“Daniel … Oh.” The young guy took a step backward, then doubled over. He almost giggled. “DJ Short. It’s an honor.” He bowed at Short, then straightened. He pointed to the skin on his left hand. “Goosebumps.”
Short still hopes to figure it out, which is part of why he wants pot to be legal. When I asked him how his life would change if cannabis were legalized tomorrow, he answered without pause: “R&D. A small building, a small piece of land. I have some investors lined up. And then I’d start cracking seeds.” He could finally tinker with his extensive heirloom seed stock without having to look over his shoulder at competitors and the law. He could ask questions and get answers.
Short glanced at me, then back at the guy. He didn’t smile or frown. “I’m just happy to be here,” he said.
Short doesn’t like the word marijuana. “I don’t deal marijuana. What’s that? That’s what the guy on the street corner sells. You’re entitled to use the Linnaean term”: cannabis.
Another woman, a goth-looking blonde, was trying to get a picture. “When the master is ready,” she told me. After a few moments, she got Short’s attention and gestured to a friend who was holding a camera. “It’s just for a private scrapbook,” she said — she wouldn’t be posting it publicly. Short said it was no problem. She ambled up next to him, and they both smiled and made the “hang loose” sign at the lens.
Short also says smoking weed has made him a feminist. From his book: “One of the most profound aspects of the cannabis experience for me is its ability to act as a counterbalance to my personal male dominance syndrome. That is, cannabis allows me a reprieve from the otherwise distracting male-conditioned response of attempting to dominate my environment.”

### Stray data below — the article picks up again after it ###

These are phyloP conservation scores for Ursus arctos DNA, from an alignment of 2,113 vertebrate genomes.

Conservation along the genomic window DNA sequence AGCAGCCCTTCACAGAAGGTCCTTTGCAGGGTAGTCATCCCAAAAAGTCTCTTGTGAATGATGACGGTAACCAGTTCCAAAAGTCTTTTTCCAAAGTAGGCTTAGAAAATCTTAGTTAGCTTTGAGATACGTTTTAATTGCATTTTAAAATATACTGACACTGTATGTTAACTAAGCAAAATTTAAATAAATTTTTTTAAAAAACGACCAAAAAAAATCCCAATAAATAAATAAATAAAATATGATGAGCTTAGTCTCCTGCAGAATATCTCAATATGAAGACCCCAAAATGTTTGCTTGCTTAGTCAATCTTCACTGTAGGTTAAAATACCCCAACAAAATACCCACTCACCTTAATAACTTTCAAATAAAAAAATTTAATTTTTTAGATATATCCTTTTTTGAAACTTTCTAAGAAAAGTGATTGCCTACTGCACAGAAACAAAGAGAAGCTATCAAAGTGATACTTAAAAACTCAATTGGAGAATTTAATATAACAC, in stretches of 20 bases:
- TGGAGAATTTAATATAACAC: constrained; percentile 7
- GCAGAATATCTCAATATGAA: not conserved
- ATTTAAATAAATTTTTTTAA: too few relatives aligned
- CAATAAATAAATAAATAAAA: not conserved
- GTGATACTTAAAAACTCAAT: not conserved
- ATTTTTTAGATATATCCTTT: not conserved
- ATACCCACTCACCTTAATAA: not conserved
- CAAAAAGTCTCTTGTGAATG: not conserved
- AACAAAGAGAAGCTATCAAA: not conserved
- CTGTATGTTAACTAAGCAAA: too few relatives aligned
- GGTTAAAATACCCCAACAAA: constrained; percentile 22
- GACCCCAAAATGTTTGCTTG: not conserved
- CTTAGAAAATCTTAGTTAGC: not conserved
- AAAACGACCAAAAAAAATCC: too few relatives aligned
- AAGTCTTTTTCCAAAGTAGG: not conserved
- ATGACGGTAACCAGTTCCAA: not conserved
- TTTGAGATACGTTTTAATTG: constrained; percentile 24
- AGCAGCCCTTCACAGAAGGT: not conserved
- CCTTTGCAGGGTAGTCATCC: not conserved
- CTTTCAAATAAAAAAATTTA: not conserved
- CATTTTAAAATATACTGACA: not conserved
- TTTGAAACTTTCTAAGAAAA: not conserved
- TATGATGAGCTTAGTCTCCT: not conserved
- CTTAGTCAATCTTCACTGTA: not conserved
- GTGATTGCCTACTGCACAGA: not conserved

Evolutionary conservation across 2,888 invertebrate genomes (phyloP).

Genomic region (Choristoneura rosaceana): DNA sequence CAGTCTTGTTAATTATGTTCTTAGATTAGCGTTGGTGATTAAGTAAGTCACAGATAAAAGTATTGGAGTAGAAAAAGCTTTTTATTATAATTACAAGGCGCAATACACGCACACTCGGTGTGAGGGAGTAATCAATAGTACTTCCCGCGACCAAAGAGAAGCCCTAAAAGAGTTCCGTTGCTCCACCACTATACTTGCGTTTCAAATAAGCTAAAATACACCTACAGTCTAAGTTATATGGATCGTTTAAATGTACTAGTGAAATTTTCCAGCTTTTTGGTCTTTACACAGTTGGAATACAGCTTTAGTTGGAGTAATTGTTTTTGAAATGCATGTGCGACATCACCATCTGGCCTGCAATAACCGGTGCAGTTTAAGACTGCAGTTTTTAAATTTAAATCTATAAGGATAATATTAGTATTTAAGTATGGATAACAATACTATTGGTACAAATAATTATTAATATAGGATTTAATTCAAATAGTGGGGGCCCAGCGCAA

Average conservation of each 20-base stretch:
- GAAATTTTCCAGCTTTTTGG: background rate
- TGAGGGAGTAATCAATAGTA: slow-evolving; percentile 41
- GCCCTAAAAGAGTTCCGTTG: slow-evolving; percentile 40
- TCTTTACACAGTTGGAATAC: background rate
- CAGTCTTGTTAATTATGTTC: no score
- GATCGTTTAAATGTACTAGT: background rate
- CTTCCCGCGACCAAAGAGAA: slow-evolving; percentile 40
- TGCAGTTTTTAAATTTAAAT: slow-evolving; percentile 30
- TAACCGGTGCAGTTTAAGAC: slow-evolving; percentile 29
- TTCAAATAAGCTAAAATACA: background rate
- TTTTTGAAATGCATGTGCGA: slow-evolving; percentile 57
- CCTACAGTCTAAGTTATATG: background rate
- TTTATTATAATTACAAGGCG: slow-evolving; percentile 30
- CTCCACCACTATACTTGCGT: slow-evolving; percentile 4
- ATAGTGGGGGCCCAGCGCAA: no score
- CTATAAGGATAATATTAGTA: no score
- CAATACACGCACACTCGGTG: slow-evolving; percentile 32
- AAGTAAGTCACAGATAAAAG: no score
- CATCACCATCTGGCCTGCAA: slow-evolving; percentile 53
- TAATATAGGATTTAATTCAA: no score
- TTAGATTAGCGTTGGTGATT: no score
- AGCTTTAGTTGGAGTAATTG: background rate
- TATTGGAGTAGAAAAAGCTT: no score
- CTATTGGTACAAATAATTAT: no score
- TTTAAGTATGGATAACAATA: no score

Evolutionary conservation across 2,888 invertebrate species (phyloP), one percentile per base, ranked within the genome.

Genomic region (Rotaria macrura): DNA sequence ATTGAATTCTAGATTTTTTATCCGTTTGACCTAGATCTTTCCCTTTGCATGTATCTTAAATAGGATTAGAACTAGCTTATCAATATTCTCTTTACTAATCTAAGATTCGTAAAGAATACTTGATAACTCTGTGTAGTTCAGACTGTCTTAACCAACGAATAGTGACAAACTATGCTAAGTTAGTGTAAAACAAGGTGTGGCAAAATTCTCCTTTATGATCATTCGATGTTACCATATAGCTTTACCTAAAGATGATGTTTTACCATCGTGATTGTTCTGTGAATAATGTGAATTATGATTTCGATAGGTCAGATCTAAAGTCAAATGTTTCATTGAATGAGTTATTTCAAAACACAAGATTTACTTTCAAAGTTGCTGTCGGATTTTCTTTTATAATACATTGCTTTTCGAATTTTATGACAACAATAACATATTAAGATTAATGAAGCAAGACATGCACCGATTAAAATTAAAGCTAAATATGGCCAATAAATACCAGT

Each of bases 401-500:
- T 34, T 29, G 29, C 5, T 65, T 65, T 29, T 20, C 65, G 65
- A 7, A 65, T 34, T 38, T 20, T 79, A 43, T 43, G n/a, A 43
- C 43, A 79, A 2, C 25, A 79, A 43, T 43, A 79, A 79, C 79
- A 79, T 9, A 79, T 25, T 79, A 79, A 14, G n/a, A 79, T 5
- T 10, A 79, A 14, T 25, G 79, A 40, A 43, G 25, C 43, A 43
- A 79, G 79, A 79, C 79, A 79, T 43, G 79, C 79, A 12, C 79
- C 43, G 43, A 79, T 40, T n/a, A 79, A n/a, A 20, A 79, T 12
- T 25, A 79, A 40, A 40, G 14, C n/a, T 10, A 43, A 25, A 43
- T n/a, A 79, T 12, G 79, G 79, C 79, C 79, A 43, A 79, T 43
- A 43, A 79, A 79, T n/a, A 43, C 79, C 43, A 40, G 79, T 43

I caught up with Stinkbud after the panel and asked him about Short. He said a single Blueberry cutting made its way to Oregon in the ’80s and got “passed on and on and on. Legendary. He put Oregon on the map.”
One day in 1973, Short bought a box of cereal that came with a plastic seed sprouter. Out of simple curiosity, he moistened the chamber, inserted a bud from his stash of Hawaiian, and watched with delight as it grew roots and a sprout. Over the next several years, as the Vietnam War ended and Richard Nixon left the White House, most of Short’s peace-activist friends moved onto other passions, other lives. “All of a sudden,” Short recalled, “I was alone.” So he plunged into a solitary project.
Short jumped in. He said he’d recently made a high-CBD tincture to give to his ill mother, who suffered a stroke last year and was now in a hospice. She took the tincture in her orange juice. “It’s the only thing that stops the moaning and groaning.” He said he was just beginning to explore the world of high-CBD strains, and more research was needed. He could imagine an experiment that took 10 clones from a mother plant and grew them in 10 different environments. “Let’s test those,” he said. “What are the differences?”
The Willy Wonka of Pot A trip to Hempfest with pioneering cannabis breeder DJ Short T o get to Hempfest this year, you started in downtown Seattle on a humid, cloudless Saturday. You walked